40-Stall Tesla Superchargers Planned For Norway, California


JUL 14 2017 BY MARK KANE 38

More and more evidence indicates that Tesla is now aiming to install a new kind of Supercharging stations – Supercharger Supersites – to provide for upcoming higher-volume EV sales.

Tesla EVs at a Supercharger station

Those new stations will be much larger than previous ones – with 40 stalls, doubling the size of the largest available today.

One of the first sites to be built in Rygge, Norway according to Norwegian media.

The second one, already pulled into the supercharge.info list, is planned in Kettleman City, CA.

Beside 40 charging spots there will also be a solar canopy and lounge.

source: NRK, Electrek/Electreksupercharge.info

Categories: Charging, Tesla

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38 Comments on "40-Stall Tesla Superchargers Planned For Norway, California"

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Wow, it looks like the Model 3 might end up increasing supercharger availability. Tesla’s on a building spree.

It’ll increase the number of chargers. Whether availability gets better or worse, at the times that matter, remains to be seen. I went from my city Kristiansand to Oslo last weekend. Although the trip is perfectly possible in my LEAF, it’s a lot easier to take a bus, so that’s what I did. The bus takes a break at Telemarksporten about halfway, and there’s a Tesla SC site there. Both ways (to and from Oslo) every stall was occupied. Of course two is a tiny sample size. But it’s very unlikely I would have observed this unless there are frequently no available chargers. Clearly more stalls would be useful already, and just continuing selling the Model S and X provides a strong case for expansion. It’s not economical to add one stall here and there over and over again, it just generates overhead and administrative cost. Doubling seems very reasonable, even without Model 3. It’ll be quite interesting to see how charging stations will cope with the summers in the 2020s. If cars appear soon that can take the 150-350 kW power that’s starting to come online, maybe it’ll be just fine. But if the cars sold in the next… Read more »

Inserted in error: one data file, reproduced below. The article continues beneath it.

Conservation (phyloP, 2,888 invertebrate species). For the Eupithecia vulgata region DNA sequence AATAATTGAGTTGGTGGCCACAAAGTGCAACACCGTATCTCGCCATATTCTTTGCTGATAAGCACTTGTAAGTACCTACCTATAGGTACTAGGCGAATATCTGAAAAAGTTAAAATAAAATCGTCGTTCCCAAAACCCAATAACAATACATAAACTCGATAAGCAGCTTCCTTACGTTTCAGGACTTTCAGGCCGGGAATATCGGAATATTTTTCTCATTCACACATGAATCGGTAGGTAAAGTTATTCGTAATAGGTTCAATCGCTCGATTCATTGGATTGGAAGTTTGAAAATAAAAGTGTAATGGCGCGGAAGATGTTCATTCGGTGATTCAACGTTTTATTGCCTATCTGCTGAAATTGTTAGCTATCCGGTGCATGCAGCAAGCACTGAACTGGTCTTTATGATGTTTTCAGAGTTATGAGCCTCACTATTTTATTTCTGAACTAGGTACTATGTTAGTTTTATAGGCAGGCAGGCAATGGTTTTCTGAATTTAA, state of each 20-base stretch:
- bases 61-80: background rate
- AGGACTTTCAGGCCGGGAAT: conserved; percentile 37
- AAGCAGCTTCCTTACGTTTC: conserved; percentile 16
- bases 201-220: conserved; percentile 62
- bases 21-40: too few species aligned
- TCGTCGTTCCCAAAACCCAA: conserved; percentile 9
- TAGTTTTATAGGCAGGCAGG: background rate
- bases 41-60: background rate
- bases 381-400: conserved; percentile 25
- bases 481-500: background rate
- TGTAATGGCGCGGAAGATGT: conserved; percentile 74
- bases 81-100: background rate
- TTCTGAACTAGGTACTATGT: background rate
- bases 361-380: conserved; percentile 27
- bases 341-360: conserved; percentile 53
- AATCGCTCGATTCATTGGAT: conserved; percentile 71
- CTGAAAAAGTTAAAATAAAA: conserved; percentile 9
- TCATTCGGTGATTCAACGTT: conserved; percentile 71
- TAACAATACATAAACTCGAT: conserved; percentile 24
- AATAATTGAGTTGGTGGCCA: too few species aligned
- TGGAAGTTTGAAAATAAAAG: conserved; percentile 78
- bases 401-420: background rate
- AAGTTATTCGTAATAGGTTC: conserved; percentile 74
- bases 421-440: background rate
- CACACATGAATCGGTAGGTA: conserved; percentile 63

These types of stations will be what the EV infrastructure will have to evolve to in high-traffic areas going forward. But don’t expect these stations to be where most of the existing SC stations are. A 40-slot SC station would require a very significant industrial-strength electrical service.

Allocating 100 kW per slot, that is 4 MW! This would not be a 480 volt service. It would be at the utility’s 12 kV distribution voltage and may require dual distribution feeds from two directions, as that is a lot of amps even at 12 kV. These SC sites would probably have to be located in industrial locations where the utilities have robust medium-voltage distribution and close to their HV 100 kV/12 kV substations

George Bower

whoa 12Kv. That’s 12,000 Volts?

Seems like Tesla will have to install power packs in addition to reduce demand charges but that will go well with the solar.

The other thing I don’t see is the retail outlet nearby. Not that there wouldn’t be one but it seems like Tesla’s normal mode of operation is to use an area of an existing retailers parking lot.

Seems like these new super centers will require Tesla to purchase a fairly large chunk of land for a dedicated super center????

Food for thought but sounds good to me!


Well eventually they will lots of land coming available in a variety of choice locations. Of course all sites will require clean-up.
I am of course referring to the coming demise of gas stations.


Interesting take. I wonder if Tesla is using the solar canopy plus some battery storage system to offset the grid load? Maybe they can size the electrical load lower for that reason.

There is a wrinkle in that assessment of a need for utility scale hookups in industrial locations: I frequent Kettleman City quite often and there is NOTHING industrial about that location. This is a pretty rural location. The nearest high kV line that I can think of is about 20 or 30 miles north near Coalinga.

Ocean Railroader

The power company might add a row of cross arms to the poles leading up to the site to give Tesla it’s own circuit.

The power company could also build a 69,000 volt line from their 69,000 volt sub transmission line system.

The power companies can also use their 115,000 volt transmission line system.
I really like power lines so this is going to be interesting.

Bill Howland

Ocean Railroader:

Around here, such moderate power levels as this 40-stall SC would be handled at the typical 7620Y/13200 distribution voltage – unless of course Tesla wanted to pay for special construction to get a future price break, which they typically do not.

Seeing as Tesla rarely takes delivery at any medium voltage (MV) level, I’d expect a 40 stall SC to look exactly like the 8 stall ones as I mentioned in my above comment to HVAC.


“I wonder if Tesla is using the solar canopy plus some battery storage system to offset the grid load? Maybe they can size the electrical load lower for that reason.”

My napkin math indicates that the Supercharger solar canopies will provide at most about 2% of the power necessary for charging, per stall.

Of course, if the station sits unoccupied for extended periods of time, that could accumulate in a battery pack. But then, if the station is sitting unoccupied for long periods of time, why would they need 40 stalls?

Furthermore, most of the existing Supercharger stations have no solar canopies. Will the percentage be higher at new ones? Frankly, I doubt it.